The association’s submission adds: ‘While it is evident that the regulation discourages forum shopping and wishes to eliminate it, the question must still be addressed as to why debtors in one country should feel motivated to try to relocate or restructure their business so as to initiate insolvency proceedings in one country rather than another.

‘A belief that procedures in one country are likely to be less punitive and transparent than elsewhere may well be one reason, but other reasons for carrying out migrations in the past have included less challenging approval thresholds (e.g. 75% in the UK as opposed to 95% for a comparative procedure in Germany), attractive rescue options such as debt-equity swaps being available in another jurisdiction, and the desire to cover a series of group companies within a related procedure.

‘An increase regarding forum shopping has been noticed also in Austria. An increasing number of debtors initially based in Austria use the possibility of this charge of residual debt though the UK insolvency proceedings. The experiences have been showing that several agencies offer packages in order to achieve discharge of residual debt in the UK.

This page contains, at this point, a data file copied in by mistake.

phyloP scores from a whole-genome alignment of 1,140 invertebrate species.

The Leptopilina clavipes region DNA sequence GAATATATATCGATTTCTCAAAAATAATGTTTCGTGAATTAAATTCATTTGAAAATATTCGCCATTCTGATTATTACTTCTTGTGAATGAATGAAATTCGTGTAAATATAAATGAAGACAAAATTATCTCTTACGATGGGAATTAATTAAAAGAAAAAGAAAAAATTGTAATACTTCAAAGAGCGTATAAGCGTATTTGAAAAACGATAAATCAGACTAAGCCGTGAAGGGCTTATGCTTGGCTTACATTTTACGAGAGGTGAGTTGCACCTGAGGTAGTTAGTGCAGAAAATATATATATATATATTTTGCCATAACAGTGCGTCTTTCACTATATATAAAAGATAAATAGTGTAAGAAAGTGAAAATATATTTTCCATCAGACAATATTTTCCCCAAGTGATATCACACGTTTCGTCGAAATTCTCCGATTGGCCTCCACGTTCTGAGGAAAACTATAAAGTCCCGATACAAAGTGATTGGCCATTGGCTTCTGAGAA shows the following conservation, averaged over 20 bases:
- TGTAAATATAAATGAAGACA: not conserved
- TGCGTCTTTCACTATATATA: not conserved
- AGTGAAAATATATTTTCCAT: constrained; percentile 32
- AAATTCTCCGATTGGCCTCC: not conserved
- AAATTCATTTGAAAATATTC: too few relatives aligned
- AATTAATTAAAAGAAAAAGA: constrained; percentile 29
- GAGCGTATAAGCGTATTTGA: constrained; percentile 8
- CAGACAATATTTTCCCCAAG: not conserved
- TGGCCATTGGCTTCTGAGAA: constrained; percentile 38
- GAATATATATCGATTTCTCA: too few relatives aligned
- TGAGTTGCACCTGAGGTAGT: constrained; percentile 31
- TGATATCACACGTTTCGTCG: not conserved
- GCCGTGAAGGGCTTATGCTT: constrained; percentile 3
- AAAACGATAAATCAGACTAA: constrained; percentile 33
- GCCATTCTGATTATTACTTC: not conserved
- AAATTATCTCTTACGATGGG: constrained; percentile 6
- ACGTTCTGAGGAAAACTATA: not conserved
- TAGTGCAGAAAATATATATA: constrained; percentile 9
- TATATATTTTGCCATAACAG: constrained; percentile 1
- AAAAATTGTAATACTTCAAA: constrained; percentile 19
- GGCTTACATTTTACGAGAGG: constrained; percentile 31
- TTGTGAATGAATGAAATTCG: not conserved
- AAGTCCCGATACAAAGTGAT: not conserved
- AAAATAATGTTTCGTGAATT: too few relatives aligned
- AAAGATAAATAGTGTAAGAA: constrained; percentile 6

‘Given that company law in the EU is making it progressively easier for companies to re-locate their registered offices, both under the Mergers Directive and the SE Regulation, the issue of forum shopping in cross-border insolvency is not likely to go away. It would therefore be sensible to consider whether the various reforms being made to insolvency laws at national level are sufficient to address this issue, or whether there are still matters that need be dealt with at the EU level.’

It seems unlikely that Brussels would contemplate harmonising bankruptcy discharge periods across the EU, for example, as this is a matter that falls within the complexities of national laws. But many are hoping that at least the controversial notion of ‘centre of main interests’ might be reexamined, to ensure that the rule is interpreted and enforced in the same way right across the bloc.

By Seamus Kearney